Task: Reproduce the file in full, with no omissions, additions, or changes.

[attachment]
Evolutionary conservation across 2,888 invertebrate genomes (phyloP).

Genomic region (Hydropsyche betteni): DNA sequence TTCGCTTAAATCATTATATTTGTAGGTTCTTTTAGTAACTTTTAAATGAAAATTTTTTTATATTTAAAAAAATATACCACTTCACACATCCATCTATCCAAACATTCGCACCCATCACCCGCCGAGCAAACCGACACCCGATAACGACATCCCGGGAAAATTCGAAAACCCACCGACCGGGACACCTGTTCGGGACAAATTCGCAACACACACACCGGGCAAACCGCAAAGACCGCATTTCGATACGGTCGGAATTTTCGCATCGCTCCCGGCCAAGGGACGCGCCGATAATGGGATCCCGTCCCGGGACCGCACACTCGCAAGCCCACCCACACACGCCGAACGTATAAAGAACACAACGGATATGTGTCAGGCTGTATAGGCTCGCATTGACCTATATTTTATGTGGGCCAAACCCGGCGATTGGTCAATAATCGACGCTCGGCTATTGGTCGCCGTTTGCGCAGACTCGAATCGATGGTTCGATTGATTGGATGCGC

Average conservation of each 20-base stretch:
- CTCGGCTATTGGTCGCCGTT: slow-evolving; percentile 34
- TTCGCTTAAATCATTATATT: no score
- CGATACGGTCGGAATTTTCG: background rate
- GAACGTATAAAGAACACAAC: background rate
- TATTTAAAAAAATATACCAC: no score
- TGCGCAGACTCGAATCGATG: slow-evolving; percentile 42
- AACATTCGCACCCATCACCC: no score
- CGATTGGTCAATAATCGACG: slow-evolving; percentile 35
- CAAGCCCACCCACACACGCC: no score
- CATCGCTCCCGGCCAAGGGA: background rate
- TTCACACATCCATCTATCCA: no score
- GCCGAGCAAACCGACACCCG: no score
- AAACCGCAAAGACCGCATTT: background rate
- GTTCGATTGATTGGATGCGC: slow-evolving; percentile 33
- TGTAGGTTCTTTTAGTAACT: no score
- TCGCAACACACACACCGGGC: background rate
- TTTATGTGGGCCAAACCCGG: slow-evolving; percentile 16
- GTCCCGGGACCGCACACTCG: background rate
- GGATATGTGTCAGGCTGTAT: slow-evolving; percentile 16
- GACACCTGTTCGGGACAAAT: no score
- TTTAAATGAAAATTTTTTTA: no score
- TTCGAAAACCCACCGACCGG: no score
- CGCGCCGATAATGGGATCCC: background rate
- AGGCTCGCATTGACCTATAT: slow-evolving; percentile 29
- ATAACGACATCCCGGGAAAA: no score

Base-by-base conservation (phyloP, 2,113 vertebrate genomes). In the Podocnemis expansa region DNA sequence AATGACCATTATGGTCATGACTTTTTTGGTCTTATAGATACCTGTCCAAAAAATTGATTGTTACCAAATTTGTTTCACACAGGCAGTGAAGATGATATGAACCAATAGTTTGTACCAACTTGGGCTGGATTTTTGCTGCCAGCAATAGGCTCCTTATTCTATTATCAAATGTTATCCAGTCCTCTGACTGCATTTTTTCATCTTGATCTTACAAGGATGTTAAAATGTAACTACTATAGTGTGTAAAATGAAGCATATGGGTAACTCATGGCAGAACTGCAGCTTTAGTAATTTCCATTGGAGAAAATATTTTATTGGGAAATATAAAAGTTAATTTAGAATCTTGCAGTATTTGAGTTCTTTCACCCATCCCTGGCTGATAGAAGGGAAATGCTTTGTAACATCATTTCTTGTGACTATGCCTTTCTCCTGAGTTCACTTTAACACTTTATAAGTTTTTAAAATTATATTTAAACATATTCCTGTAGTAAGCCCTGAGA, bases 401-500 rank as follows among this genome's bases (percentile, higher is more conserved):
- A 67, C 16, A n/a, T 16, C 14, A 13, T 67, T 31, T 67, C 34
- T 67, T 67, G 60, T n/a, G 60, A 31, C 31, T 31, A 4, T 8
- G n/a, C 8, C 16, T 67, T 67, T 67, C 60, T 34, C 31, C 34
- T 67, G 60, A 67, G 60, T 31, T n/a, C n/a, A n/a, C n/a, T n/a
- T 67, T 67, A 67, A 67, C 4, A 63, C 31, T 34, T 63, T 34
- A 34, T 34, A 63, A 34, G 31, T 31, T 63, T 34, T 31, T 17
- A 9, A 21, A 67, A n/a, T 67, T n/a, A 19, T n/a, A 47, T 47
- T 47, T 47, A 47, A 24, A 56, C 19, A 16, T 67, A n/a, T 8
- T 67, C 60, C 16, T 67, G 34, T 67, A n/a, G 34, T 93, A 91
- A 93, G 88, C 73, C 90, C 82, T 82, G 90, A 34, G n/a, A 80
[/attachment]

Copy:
Evolutionary conservation across 2,888 invertebrate genomes (phyloP).

Genomic region (Hydropsyche betteni): DNA sequence TTCGCTTAAATCATTATATTTGTAGGTTCTTTTAGTAACTTTTAAATGAAAATTTTTTTATATTTAAAAAAATATACCACTTCACACATCCATCTATCCAAACATTCGCACCCATCACCCGCCGAGCAAACCGACACCCGATAACGACATCCCGGGAAAATTCGAAAACCCACCGACCGGGACACCTGTTCGGGACAAATTCGCAACACACACACCGGGCAAACCGCAAAGACCGCATTTCGATACGGTCGGAATTTTCGCATCGCTCCCGGCCAAGGGACGCGCCGATAATGGGATCCCGTCCCGGGACCGCACACTCGCAAGCCCACCCACACACGCCGAACGTATAAAGAACACAACGGATATGTGTCAGGCTGTATAGGCTCGCATTGACCTATATTTTATGTGGGCCAAACCCGGCGATTGGTCAATAATCGACGCTCGGCTATTGGTCGCCGTTTGCGCAGACTCGAATCGATGGTTCGATTGATTGGATGCGC

Average conservation of each 20-base stretch:
- CTCGGCTATTGGTCGCCGTT: slow-evolving; percentile 34
- TTCGCTTAAATCATTATATT: no score
- CGATACGGTCGGAATTTTCG: background rate
- GAACGTATAAAGAACACAAC: background rate
- TATTTAAAAAAATATACCAC: no score
- TGCGCAGACTCGAATCGATG: slow-evolving; percentile 42
- AACATTCGCACCCATCACCC: no score
- CGATTGGTCAATAATCGACG: slow-evolving; percentile 35
- CAAGCCCACCCACACACGCC: no score
- CATCGCTCCCGGCCAAGGGA: background rate
- TTCACACATCCATCTATCCA: no score
- GCCGAGCAAACCGACACCCG: no score
- AAACCGCAAAGACCGCATTT: background rate
- GTTCGATTGATTGGATGCGC: slow-evolving; percentile 33
- TGTAGGTTCTTTTAGTAACT: no score
- TCGCAACACACACACCGGGC: background rate
- TTTATGTGGGCCAAACCCGG: slow-evolving; percentile 16
- GTCCCGGGACCGCACACTCG: background rate
- GGATATGTGTCAGGCTGTAT: slow-evolving; percentile 16
- GACACCTGTTCGGGACAAAT: no score
- TTTAAATGAAAATTTTTTTA: no score
- TTCGAAAACCCACCGACCGG: no score
- CGCGCCGATAATGGGATCCC: background rate
- AGGCTCGCATTGACCTATAT: slow-evolving; percentile 29
- ATAACGACATCCCGGGAAAA: no score

Base-by-base conservation (phyloP, 2,113 vertebrate genomes). In the Podocnemis expansa region DNA sequence AATGACCATTATGGTCATGACTTTTTTGGTCTTATAGATACCTGTCCAAAAAATTGATTGTTACCAAATTTGTTTCACACAGGCAGTGAAGATGATATGAACCAATAGTTTGTACCAACTTGGGCTGGATTTTTGCTGCCAGCAATAGGCTCCTTATTCTATTATCAAATGTTATCCAGTCCTCTGACTGCATTTTTTCATCTTGATCTTACAAGGATGTTAAAATGTAACTACTATAGTGTGTAAAATGAAGCATATGGGTAACTCATGGCAGAACTGCAGCTTTAGTAATTTCCATTGGAGAAAATATTTTATTGGGAAATATAAAAGTTAATTTAGAATCTTGCAGTATTTGAGTTCTTTCACCCATCCCTGGCTGATAGAAGGGAAATGCTTTGTAACATCATTTCTTGTGACTATGCCTTTCTCCTGAGTTCACTTTAACACTTTATAAGTTTTTAAAATTATATTTAAACATATTCCTGTAGTAAGCCCTGAGA, bases 401-500 rank as follows among this genome's bases (percentile, higher is more conserved):
- A 67, C 16, A n/a, T 16, C 14, A 13, T 67, T 31, T 67, C 34
- T 67, T 67, G 60, T n/a, G 60, A 31, C 31, T 31, A 4, T 8
- G n/a, C 8, C 16, T 67, T 67, T 67, C 60, T 34, C 31, C 34
- T 67, G 60, A 67, G 60, T 31, T n/a, C n/a, A n/a, C n/a, T n/a
- T 67, T 67, A 67, A 67, C 4, A 63, C 31, T 34, T 63, T 34
- A 34, T 34, A 63, A 34, G 31, T 31, T 63, T 34, T 31, T 17
- A 9, A 21, A 67, A n/a, T 67, T n/a, A 19, T n/a, A 47, T 47
- T 47, T 47, A 47, A 24, A 56, C 19, A 16, T 67, A n/a, T 8
- T 67, C 60, C 16, T 67, G 34, T 67, A n/a, G 34, T 93, A 91
- A 93, G 88, C 73, C 90, C 82, T 82, G 90, A 34, G n/a, A 80